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Last Updated: Tuesday, 8 February 2005, 12:25 GMT
'Don't forget the grandparents'
Former Glasgow taxi driver James Deuchars and his wife Margaret went to court to win access to their two young granddaughters.

Their experiences prompted them to get involved with Grandparents Apart - a self-help group based in Scotland.

Here, 60-year-old Mr Deuchars tells BBC Scotland's news website what he and his wife went through to maintain contact with their grandchildren.

Our story begins when we lost our daughter to breast cancer in 1993.

She was heavily pregnant with our second granddaughter, who was delivered by caesarean section two weeks before Susan died.

We were all in shock when our beloved daughter Susan died two weeks after the birth.

But we knew we had to carry on because two little girls were without their mother - the eldest was just two, and her newborn sister began life in the special baby care unit.

We went onto autopilot. When the baby was well enough she came home to us.

With our son-in-law's blessing we took on the caring role - we looked after the girls, the eldest during the day, and the youngest was with us full time.

They were like our own daughters. The youngest never knew her mum, so granny was very dear to her.

For three years it was a happy set-up, but we knew it would not always be that way.

When in hospital Susan asked me to encourage her husband to restart his life if anything should happen to her.

'Fresh start'

That promise was made and kept. My son-in-law was a young man and it was important that he found someone else to share his life.

He did meet someone and they settled down together and created a family home for our two granddaughters.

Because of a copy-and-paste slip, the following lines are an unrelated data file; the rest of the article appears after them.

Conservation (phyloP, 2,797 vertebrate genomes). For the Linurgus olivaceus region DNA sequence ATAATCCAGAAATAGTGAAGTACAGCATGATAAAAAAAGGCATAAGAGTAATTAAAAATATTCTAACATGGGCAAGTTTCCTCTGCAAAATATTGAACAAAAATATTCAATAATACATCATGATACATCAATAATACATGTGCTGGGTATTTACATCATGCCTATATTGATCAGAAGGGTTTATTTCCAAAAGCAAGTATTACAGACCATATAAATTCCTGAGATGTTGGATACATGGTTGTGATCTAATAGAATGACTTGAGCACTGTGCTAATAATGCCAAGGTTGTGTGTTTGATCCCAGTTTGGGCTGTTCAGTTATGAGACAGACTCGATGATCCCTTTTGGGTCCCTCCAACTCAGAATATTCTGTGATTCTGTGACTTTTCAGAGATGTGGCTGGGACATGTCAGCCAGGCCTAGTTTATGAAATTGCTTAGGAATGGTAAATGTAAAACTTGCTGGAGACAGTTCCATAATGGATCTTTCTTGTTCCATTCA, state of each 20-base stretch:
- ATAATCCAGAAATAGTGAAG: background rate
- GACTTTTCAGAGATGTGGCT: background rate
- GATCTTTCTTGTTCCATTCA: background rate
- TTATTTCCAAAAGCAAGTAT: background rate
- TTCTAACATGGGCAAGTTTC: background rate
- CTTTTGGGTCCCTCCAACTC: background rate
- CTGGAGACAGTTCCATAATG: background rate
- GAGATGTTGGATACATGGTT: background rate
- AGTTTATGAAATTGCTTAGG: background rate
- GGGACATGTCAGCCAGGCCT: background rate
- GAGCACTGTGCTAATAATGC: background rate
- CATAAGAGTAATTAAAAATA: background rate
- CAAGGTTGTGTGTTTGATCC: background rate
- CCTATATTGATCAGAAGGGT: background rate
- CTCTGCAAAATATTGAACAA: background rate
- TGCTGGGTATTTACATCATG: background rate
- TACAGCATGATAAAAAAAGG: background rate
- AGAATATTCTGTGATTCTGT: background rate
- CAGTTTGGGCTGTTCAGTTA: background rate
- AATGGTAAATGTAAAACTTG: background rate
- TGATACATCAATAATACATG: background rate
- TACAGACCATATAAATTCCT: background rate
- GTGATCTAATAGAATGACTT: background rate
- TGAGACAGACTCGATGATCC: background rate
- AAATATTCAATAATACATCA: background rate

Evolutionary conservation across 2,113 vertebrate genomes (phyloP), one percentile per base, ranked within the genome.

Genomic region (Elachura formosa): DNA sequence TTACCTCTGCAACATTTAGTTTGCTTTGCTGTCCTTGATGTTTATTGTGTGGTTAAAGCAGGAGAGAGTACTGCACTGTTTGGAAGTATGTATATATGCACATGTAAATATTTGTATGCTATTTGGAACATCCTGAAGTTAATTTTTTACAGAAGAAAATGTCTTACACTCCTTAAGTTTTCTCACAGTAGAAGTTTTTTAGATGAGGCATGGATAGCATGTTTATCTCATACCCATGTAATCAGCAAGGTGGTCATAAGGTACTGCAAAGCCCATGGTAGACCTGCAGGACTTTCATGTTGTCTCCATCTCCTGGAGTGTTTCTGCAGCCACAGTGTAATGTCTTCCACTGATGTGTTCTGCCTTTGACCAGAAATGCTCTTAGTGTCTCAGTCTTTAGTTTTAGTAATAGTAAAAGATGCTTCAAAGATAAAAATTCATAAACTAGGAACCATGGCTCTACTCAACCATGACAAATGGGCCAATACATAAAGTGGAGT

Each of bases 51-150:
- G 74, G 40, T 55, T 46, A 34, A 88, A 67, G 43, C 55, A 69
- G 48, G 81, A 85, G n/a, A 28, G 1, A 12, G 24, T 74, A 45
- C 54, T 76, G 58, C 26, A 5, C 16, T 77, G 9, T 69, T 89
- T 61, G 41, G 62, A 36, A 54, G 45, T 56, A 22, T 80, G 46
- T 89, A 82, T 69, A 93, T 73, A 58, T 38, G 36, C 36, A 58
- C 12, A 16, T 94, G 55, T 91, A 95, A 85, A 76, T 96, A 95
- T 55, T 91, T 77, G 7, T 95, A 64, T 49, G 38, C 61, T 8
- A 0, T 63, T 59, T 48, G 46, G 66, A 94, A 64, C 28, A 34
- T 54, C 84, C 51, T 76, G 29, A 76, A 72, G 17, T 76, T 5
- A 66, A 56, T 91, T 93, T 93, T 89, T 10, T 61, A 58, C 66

But that is when our problems began. My son-in-law and his new wife wanted to make a fresh start and there was no place for us in that fresh start.

When we encountered our problem we couldn't find anywhere in Scotland to help us.

Our situation became more acute when they moved to Liverpool. We were desperate, we went from having our grandchildren virtually full-time to nothing.

We will never erase from our minds the heartache we suffered when we thought we would never see our grandchildren again
We decided to go to court and things came to a head at a mediation session in Liverpool. We talked and talked for a long time and we came to an arrangement whereby we could see the girls.

In our case there was a happy outcome and the children, now aged 13 and 11, stay with us during the school holidays.

However, we will never erase from our minds the heartache we suffered when we thought we would never see our grandchildren again.

Our experiences have motivated us to continue helping others. Grandparents are on the whole not pushing for full custody or unreasonable access, they simply want contact with their flesh and blood.

I believe much still has to be done in these situations before all parties find themselves in court. I also believe that if amicable agreements cannot be reached then mediation should be made mandatory.

We will continue the fight to be heard and we won't stop until we have our rights enshrined in law.

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